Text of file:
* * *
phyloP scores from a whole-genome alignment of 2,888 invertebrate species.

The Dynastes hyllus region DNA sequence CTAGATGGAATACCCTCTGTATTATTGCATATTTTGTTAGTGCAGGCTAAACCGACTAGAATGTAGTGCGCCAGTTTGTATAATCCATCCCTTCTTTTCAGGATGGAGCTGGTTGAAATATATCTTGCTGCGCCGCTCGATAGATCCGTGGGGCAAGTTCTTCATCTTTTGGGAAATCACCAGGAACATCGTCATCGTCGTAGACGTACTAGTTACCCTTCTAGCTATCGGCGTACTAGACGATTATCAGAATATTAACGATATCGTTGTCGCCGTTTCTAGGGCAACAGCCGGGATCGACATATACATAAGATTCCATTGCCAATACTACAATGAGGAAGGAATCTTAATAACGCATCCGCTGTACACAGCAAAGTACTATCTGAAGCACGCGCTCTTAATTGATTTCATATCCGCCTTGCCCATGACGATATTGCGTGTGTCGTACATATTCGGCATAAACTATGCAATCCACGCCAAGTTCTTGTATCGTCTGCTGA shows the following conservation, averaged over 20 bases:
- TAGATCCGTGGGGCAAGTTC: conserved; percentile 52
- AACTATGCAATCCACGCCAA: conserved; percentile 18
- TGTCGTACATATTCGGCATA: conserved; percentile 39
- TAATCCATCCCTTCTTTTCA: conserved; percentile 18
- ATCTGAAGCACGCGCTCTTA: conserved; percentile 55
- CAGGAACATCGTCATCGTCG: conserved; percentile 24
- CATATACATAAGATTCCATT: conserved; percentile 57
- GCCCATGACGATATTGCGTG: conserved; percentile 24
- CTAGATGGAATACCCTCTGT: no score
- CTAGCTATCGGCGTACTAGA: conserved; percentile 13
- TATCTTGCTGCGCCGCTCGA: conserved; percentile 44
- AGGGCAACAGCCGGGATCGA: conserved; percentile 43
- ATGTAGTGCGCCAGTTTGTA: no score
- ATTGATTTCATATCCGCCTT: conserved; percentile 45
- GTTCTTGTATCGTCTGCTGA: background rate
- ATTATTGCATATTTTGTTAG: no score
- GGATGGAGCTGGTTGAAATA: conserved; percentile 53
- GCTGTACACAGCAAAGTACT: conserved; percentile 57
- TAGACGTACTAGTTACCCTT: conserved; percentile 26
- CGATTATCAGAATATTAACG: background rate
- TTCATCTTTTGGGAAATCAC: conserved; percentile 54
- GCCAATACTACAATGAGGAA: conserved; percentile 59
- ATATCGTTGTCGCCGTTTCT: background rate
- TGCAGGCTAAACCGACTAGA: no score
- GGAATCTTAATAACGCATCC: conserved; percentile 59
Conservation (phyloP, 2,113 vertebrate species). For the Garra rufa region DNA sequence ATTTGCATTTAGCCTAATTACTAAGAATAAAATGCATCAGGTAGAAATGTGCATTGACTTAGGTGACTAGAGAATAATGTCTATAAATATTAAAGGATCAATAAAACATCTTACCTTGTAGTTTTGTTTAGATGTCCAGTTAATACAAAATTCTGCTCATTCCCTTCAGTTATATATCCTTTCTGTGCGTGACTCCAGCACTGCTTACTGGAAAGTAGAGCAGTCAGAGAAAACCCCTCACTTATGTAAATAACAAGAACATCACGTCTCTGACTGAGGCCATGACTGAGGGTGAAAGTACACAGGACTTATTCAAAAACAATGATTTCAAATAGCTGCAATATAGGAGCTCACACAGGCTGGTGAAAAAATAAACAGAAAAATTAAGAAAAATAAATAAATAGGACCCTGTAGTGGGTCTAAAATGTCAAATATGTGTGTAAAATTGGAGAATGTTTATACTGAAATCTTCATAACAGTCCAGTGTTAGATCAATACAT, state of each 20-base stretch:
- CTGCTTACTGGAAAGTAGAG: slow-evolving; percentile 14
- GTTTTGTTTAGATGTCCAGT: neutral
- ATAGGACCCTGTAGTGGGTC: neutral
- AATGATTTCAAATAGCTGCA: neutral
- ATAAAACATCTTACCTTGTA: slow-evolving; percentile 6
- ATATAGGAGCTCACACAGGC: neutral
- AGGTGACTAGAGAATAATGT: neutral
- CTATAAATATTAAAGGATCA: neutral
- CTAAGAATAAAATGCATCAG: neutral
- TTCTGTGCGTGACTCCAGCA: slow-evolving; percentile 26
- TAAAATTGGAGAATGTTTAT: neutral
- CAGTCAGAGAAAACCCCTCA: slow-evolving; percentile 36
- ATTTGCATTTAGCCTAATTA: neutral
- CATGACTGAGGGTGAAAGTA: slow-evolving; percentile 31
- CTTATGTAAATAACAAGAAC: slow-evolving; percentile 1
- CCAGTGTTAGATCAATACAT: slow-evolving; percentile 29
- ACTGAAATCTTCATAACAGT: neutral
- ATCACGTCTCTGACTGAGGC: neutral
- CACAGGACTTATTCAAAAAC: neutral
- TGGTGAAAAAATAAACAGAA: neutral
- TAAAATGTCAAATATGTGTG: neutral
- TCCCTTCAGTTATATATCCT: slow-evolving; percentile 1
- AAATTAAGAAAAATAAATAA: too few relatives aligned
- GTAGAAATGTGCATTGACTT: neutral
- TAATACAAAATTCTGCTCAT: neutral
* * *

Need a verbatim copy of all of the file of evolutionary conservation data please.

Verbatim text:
phyloP scores from a whole-genome alignment of 2,888 invertebrate species.

The Dynastes hyllus region DNA sequence CTAGATGGAATACCCTCTGTATTATTGCATATTTTGTTAGTGCAGGCTAAACCGACTAGAATGTAGTGCGCCAGTTTGTATAATCCATCCCTTCTTTTCAGGATGGAGCTGGTTGAAATATATCTTGCTGCGCCGCTCGATAGATCCGTGGGGCAAGTTCTTCATCTTTTGGGAAATCACCAGGAACATCGTCATCGTCGTAGACGTACTAGTTACCCTTCTAGCTATCGGCGTACTAGACGATTATCAGAATATTAACGATATCGTTGTCGCCGTTTCTAGGGCAACAGCCGGGATCGACATATACATAAGATTCCATTGCCAATACTACAATGAGGAAGGAATCTTAATAACGCATCCGCTGTACACAGCAAAGTACTATCTGAAGCACGCGCTCTTAATTGATTTCATATCCGCCTTGCCCATGACGATATTGCGTGTGTCGTACATATTCGGCATAAACTATGCAATCCACGCCAAGTTCTTGTATCGTCTGCTGA shows the following conservation, averaged over 20 bases:
- TAGATCCGTGGGGCAAGTTC: conserved; percentile 52
- AACTATGCAATCCACGCCAA: conserved; percentile 18
- TGTCGTACATATTCGGCATA: conserved; percentile 39
- TAATCCATCCCTTCTTTTCA: conserved; percentile 18
- ATCTGAAGCACGCGCTCTTA: conserved; percentile 55
- CAGGAACATCGTCATCGTCG: conserved; percentile 24
- CATATACATAAGATTCCATT: conserved; percentile 57
- GCCCATGACGATATTGCGTG: conserved; percentile 24
- CTAGATGGAATACCCTCTGT: no score
- CTAGCTATCGGCGTACTAGA: conserved; percentile 13
- TATCTTGCTGCGCCGCTCGA: conserved; percentile 44
- AGGGCAACAGCCGGGATCGA: conserved; percentile 43
- ATGTAGTGCGCCAGTTTGTA: no score
- ATTGATTTCATATCCGCCTT: conserved; percentile 45
- GTTCTTGTATCGTCTGCTGA: background rate
- ATTATTGCATATTTTGTTAG: no score
- GGATGGAGCTGGTTGAAATA: conserved; percentile 53
- GCTGTACACAGCAAAGTACT: conserved; percentile 57
- TAGACGTACTAGTTACCCTT: conserved; percentile 26
- CGATTATCAGAATATTAACG: background rate
- TTCATCTTTTGGGAAATCAC: conserved; percentile 54
- GCCAATACTACAATGAGGAA: conserved; percentile 59
- ATATCGTTGTCGCCGTTTCT: background rate
- TGCAGGCTAAACCGACTAGA: no score
- GGAATCTTAATAACGCATCC: conserved; percentile 59
Conservation (phyloP, 2,113 vertebrate species). For the Garra rufa region DNA sequence ATTTGCATTTAGCCTAATTACTAAGAATAAAATGCATCAGGTAGAAATGTGCATTGACTTAGGTGACTAGAGAATAATGTCTATAAATATTAAAGGATCAATAAAACATCTTACCTTGTAGTTTTGTTTAGATGTCCAGTTAATACAAAATTCTGCTCATTCCCTTCAGTTATATATCCTTTCTGTGCGTGACTCCAGCACTGCTTACTGGAAAGTAGAGCAGTCAGAGAAAACCCCTCACTTATGTAAATAACAAGAACATCACGTCTCTGACTGAGGCCATGACTGAGGGTGAAAGTACACAGGACTTATTCAAAAACAATGATTTCAAATAGCTGCAATATAGGAGCTCACACAGGCTGGTGAAAAAATAAACAGAAAAATTAAGAAAAATAAATAAATAGGACCCTGTAGTGGGTCTAAAATGTCAAATATGTGTGTAAAATTGGAGAATGTTTATACTGAAATCTTCATAACAGTCCAGTGTTAGATCAATACAT, state of each 20-base stretch:
- CTGCTTACTGGAAAGTAGAG: slow-evolving; percentile 14
- GTTTTGTTTAGATGTCCAGT: neutral
- ATAGGACCCTGTAGTGGGTC: neutral
- AATGATTTCAAATAGCTGCA: neutral
- ATAAAACATCTTACCTTGTA: slow-evolving; percentile 6
- ATATAGGAGCTCACACAGGC: neutral
- AGGTGACTAGAGAATAATGT: neutral
- CTATAAATATTAAAGGATCA: neutral
- CTAAGAATAAAATGCATCAG: neutral
- TTCTGTGCGTGACTCCAGCA: slow-evolving; percentile 26
- TAAAATTGGAGAATGTTTAT: neutral
- CAGTCAGAGAAAACCCCTCA: slow-evolving; percentile 36
- ATTTGCATTTAGCCTAATTA: neutral
- CATGACTGAGGGTGAAAGTA: slow-evolving; percentile 31
- CTTATGTAAATAACAAGAAC: slow-evolving; percentile 1
- CCAGTGTTAGATCAATACAT: slow-evolving; percentile 29
- ACTGAAATCTTCATAACAGT: neutral
- ATCACGTCTCTGACTGAGGC: neutral
- CACAGGACTTATTCAAAAAC: neutral
- TGGTGAAAAAATAAACAGAA: neutral
- TAAAATGTCAAATATGTGTG: neutral
- TCCCTTCAGTTATATATCCT: slow-evolving; percentile 1
- AAATTAAGAAAAATAAATAA: too few relatives aligned
- GTAGAAATGTGCATTGACTT: neutral
- TAATACAAAATTCTGCTCAT: neutral